Environment’s impact on health

What is the Environment’s impact on health at AstraZeneca?

Company efforts to prevent disease and improve health outcomes by addressing environmental determinants of health. This includes the built environment, changing disease patterns, increasing allergens, and heat-related and pollution-related illnesses and deaths, among others.

Our approach

We recognise that everything is interconnected. The health of our planet has a direct impact on human health. We strive to prevent disease and improve health by addressing how the environment impacts human health. Our strategy on this issue is Healthy Planet, Healthier People, which signals that through a healthy planet, we can help facilitate better health for people. In 2019, this strategy will be launched to understand and address our environmental impacts from the very beginning of our research process to prevention programmes for patients, which will include an internal and external engagement plan since we recognise the close connection health and environment have across many areas of our business.


Our stories

Turning waste into clean energy to reduce respiratory illnesses

In 2018 we launched a pilot project at Lake Victoria’s Dunga Beach in Kenya to transform waste into clean energy. Through this programme – a partnership with the Cambridge Institute for Sustainability Leadership – biodigestors turn organic waste into clean energy. This reduces air pollution, which contributes to respiratory illnesses in the community. Today 3 billion people, including 77% of the population in Sub-Saharan Africa, use biomass such as wood, dried leaves, dung or hay as their main energy source.1 This project aims to improve the community’s respiratory health by reducing people’s exposure to smoke from wood-burning cook fires. It also reduces the time women and children must spend collecting firewood, giving children more time for school and women more time to engage in income-generating activities.

Nature’s health is your health 

Our employees have connected the dots between nature, air pollution and our health. Recognising that forests are the factory for clean air because trees absorb carbon and decrease air pollution, employees started an initiative called AZForest. Trees are essential to mitigate effects of climate change. To date, our employees have planted more than 600 trees. Employees are encouraged to post pictures of their planted trees using #AZForest on our internal employee social media platform.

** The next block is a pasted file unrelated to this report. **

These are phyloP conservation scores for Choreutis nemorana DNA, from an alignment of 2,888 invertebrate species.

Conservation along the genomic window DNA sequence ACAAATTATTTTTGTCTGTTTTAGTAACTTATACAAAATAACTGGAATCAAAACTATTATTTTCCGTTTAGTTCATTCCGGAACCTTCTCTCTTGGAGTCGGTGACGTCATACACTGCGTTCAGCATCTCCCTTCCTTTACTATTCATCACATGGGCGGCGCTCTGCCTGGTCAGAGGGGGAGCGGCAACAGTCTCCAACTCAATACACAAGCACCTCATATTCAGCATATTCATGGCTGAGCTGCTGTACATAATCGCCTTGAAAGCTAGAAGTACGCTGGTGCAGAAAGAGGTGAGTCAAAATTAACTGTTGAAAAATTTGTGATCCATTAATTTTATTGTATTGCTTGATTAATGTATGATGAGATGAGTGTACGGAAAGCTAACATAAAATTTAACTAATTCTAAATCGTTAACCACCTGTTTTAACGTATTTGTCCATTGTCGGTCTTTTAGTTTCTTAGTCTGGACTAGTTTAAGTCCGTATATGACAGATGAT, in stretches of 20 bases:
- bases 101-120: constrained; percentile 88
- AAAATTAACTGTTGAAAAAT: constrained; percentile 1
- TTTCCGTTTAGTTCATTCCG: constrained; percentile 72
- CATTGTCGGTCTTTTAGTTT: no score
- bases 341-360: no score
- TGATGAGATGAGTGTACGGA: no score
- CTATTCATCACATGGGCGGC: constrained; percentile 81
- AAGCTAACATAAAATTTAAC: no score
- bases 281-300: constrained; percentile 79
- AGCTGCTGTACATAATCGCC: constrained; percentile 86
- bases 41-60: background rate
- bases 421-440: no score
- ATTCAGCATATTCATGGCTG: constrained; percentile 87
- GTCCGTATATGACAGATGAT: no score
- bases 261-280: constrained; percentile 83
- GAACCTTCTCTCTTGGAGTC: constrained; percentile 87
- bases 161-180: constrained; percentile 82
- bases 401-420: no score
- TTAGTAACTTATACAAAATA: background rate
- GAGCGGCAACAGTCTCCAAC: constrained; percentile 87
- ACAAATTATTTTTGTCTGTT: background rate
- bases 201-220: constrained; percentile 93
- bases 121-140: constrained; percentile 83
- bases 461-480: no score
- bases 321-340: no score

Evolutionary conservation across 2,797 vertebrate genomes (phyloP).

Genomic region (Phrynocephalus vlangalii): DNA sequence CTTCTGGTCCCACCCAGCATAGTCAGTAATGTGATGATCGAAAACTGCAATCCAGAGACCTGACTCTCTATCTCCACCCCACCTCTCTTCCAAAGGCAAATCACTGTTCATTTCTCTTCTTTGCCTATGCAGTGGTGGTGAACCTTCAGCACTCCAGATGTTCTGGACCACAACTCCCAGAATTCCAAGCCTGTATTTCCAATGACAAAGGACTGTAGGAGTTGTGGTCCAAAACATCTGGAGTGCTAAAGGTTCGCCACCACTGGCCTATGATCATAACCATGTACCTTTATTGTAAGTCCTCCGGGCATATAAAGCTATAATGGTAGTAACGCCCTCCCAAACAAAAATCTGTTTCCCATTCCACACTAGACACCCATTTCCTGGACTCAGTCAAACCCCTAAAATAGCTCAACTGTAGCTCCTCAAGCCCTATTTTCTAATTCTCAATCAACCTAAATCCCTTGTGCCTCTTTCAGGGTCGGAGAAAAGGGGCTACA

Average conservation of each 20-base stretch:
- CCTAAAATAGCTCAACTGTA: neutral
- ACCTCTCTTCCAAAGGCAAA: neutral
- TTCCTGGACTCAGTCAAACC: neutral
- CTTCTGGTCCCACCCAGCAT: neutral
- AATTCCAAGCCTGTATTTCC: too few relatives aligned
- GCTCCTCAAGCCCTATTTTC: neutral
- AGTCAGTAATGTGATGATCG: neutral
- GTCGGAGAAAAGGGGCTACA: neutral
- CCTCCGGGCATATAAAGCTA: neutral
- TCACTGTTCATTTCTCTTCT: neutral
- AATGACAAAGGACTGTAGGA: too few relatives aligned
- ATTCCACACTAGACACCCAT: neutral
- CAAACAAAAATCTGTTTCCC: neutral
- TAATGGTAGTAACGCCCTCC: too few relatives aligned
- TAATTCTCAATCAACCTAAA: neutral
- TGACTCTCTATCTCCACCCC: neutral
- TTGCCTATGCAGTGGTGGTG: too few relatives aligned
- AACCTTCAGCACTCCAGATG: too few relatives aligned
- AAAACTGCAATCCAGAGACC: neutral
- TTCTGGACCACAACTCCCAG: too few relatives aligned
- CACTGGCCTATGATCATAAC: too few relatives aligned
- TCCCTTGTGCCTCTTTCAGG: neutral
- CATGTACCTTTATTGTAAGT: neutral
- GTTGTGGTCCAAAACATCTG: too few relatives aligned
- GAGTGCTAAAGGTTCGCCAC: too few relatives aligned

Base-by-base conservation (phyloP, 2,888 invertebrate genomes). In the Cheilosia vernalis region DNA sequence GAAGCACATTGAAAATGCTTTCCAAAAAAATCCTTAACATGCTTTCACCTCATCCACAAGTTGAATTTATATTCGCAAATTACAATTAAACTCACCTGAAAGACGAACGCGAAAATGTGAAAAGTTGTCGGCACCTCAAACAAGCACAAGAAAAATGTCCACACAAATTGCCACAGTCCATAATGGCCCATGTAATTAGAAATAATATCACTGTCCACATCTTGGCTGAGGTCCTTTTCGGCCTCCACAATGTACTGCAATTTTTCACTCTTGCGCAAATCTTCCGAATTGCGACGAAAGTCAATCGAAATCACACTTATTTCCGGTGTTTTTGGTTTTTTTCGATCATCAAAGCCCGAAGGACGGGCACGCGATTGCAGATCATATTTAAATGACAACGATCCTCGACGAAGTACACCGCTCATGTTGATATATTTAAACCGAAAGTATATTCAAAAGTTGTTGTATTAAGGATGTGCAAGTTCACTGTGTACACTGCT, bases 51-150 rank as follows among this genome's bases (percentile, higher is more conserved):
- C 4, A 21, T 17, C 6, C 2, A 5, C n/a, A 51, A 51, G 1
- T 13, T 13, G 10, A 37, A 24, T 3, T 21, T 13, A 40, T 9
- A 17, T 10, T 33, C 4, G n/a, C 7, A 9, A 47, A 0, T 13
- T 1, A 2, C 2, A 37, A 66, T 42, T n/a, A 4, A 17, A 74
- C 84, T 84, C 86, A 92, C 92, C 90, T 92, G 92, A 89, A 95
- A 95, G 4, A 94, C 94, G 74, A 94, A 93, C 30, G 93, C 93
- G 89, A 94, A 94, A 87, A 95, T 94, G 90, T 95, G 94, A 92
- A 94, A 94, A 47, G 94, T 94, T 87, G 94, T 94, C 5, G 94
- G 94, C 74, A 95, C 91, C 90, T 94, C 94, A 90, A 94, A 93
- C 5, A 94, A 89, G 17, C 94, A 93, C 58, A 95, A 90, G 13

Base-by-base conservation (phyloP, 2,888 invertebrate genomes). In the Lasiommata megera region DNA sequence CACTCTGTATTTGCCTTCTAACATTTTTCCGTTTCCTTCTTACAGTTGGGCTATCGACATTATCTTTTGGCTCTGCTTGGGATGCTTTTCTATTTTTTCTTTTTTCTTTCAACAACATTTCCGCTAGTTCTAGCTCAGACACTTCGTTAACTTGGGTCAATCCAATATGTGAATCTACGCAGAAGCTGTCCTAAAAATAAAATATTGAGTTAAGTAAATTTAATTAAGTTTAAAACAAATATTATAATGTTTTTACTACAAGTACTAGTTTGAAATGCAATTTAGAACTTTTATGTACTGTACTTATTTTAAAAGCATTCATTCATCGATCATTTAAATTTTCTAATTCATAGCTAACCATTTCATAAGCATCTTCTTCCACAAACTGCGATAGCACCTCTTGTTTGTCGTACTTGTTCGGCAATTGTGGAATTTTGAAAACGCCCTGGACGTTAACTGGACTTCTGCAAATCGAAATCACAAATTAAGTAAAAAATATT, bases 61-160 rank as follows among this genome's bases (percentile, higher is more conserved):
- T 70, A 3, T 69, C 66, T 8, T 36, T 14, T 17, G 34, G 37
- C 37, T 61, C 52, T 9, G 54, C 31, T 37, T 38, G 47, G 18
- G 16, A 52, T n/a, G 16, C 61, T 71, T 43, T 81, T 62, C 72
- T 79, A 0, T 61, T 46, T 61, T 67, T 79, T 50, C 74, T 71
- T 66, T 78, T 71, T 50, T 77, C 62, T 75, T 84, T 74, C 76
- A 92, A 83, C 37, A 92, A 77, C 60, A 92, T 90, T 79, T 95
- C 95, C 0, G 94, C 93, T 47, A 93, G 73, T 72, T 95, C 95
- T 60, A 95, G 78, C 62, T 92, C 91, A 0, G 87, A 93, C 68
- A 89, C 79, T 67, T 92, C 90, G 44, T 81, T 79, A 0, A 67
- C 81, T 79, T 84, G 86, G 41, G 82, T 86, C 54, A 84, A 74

Tackling antimicrobial resistance

The increasing resistance of infectious diseases to antibiotics is an urgent global issue. Antimicrobial resistance (AMR) is predicted to become the leading cause of mortality by 2050,22 with a person dying from a resistant infectious disease every three seconds. We invest in R&D for infection, and we stand with our colleagues across the industry and beyond with a multi-stakeholder ‘one health’ approach to tackle the threat that AMR poses to society and the barriers that prevent new antibiotics coming to the market.

We partnered with the Joint Programming Initiative on AMR and other international experts on a report to further explore the drivers involved. It outlines critical knowledge gaps and four urgent research needs related to the environmental dimensions of AMR.

We are co-funding research to establish approaches to defining safe environmental levels for antibiotics entering the environment through drug production and patient use. In 2018, we published our first paper, which showed that understudied parts of ecosystems could be just as important as clinical settings to understand how bacteria mutate, resulting in antibiotic resistance.2

Through the AMR Alliance – a coalition of over 100 healthcare companies and associations aiming to provide solutions to curb AMR – we published a framework promoting responsible antibiotic manufacturing. This framework provides a methodology and minimum requirements needed to conduct a site risk evaluation of antibiotic suppliers. 3 We also published the first list of discharge targets to guide environmental risk assessments for the manufacture of antibiotics.4 These targets, which followed the recommendations in our Environment International publication, 5 were based on protecting both environmental and human health.